The World Meteorological Organization (WMO) confirmed on Tuesday two “megaflashes” of lightning, which set new world records for both length and duration, in North and South America.
The record-breaking lightning bolt stretched 768 kilometers (477.2 miles) across parts of the southern US on April 29, 2020, the organization said in a statement.
It is equivalent to the distance between New York City and Columbus, Ohio in the US or between London and the German city of Hamburg.
The other record for the longest-duration lightning strike is 17.1 seconds, coming from the flash that developed continuously through a thunderstorm over Uruguay and northern Argentina on June 18, 2020.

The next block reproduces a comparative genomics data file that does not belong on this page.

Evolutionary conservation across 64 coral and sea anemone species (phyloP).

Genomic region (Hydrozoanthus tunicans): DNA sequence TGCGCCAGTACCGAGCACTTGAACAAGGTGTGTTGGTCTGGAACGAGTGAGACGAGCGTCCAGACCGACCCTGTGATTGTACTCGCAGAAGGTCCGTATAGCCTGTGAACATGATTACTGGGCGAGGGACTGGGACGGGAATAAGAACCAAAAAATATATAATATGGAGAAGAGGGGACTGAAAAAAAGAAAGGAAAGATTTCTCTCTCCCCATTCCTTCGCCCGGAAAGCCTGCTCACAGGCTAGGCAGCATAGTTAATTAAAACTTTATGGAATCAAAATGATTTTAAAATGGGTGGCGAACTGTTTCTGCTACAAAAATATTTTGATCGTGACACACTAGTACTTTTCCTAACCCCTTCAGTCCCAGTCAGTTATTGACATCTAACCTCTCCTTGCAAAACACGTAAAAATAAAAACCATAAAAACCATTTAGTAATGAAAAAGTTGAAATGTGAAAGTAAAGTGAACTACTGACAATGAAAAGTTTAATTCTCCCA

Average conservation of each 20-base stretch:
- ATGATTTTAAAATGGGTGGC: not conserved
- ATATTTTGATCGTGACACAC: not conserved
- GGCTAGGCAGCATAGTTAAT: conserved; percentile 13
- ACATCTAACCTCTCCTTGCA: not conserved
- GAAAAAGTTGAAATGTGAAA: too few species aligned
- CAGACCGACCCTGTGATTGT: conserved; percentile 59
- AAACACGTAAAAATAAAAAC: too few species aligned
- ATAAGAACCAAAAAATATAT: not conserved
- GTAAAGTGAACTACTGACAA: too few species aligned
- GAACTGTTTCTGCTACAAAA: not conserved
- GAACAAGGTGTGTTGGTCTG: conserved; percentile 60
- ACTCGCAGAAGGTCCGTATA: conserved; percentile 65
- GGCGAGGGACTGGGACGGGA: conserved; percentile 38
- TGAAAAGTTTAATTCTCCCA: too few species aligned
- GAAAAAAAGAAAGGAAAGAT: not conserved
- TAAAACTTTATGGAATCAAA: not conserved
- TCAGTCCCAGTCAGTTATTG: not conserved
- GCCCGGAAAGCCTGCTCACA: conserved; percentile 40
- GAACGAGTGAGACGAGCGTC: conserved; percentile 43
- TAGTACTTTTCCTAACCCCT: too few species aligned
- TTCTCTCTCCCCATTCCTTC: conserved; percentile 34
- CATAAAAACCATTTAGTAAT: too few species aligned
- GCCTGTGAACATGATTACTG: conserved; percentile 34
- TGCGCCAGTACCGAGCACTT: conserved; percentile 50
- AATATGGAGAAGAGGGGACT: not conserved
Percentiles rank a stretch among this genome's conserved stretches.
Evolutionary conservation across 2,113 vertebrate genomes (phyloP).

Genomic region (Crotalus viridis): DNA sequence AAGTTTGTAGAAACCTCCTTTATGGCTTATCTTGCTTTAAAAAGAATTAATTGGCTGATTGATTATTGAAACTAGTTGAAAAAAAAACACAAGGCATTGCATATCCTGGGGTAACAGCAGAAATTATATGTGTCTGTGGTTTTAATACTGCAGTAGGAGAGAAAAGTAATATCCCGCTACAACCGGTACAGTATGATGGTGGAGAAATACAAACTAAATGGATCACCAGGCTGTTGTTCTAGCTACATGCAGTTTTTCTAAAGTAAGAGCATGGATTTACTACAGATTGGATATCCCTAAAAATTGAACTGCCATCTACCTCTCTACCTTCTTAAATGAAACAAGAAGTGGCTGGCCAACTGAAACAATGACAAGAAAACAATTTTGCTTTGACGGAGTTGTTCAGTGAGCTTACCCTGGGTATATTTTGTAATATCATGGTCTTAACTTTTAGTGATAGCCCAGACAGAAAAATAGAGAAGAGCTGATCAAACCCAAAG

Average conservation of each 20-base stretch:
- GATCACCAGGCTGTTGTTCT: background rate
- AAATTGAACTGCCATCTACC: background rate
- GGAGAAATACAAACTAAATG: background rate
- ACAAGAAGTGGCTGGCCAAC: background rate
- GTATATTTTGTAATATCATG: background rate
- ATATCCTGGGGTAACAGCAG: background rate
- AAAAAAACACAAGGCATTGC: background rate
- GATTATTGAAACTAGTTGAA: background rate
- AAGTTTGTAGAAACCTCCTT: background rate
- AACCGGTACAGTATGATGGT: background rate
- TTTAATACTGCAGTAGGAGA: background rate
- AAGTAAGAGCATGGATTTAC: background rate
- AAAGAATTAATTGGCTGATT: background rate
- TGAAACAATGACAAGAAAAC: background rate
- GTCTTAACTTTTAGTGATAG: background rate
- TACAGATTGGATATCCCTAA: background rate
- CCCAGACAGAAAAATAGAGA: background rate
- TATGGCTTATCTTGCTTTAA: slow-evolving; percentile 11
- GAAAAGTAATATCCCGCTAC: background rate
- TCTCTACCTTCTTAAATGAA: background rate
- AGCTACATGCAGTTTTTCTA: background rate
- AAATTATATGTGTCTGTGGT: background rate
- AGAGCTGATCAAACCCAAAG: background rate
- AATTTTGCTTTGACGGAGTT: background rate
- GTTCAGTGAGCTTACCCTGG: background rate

“These are extraordinary records from single lightning flash events,” said Randall Cerveny, the rapporteur of Weather and Climate Extremes for the WMO. “It is likely that even greater extremes still exist and that we will be able to observe them as lightning detection technology improves.”
WMO Secretary-General Petteri Taalas also said that the findings highlight “important public lightning safety concerns for electrified clouds where flashes can travel extremely large distances.”
Only lightning-safe locations are substantial buildings that have wiring and plumbing, and a fully enclosed metal-topped vehicle, said Ron Holle, a lightening specialist and committee member.
“If lightning is within 10 km (6.2 mi) as found with reliable lightning data, go to the lightning safe building or vehicle.
“As these extreme cases show, lightning can arrive within seconds over a long distance, but they are embedded within larger thunderstorms, so be aware,” Holle warned.
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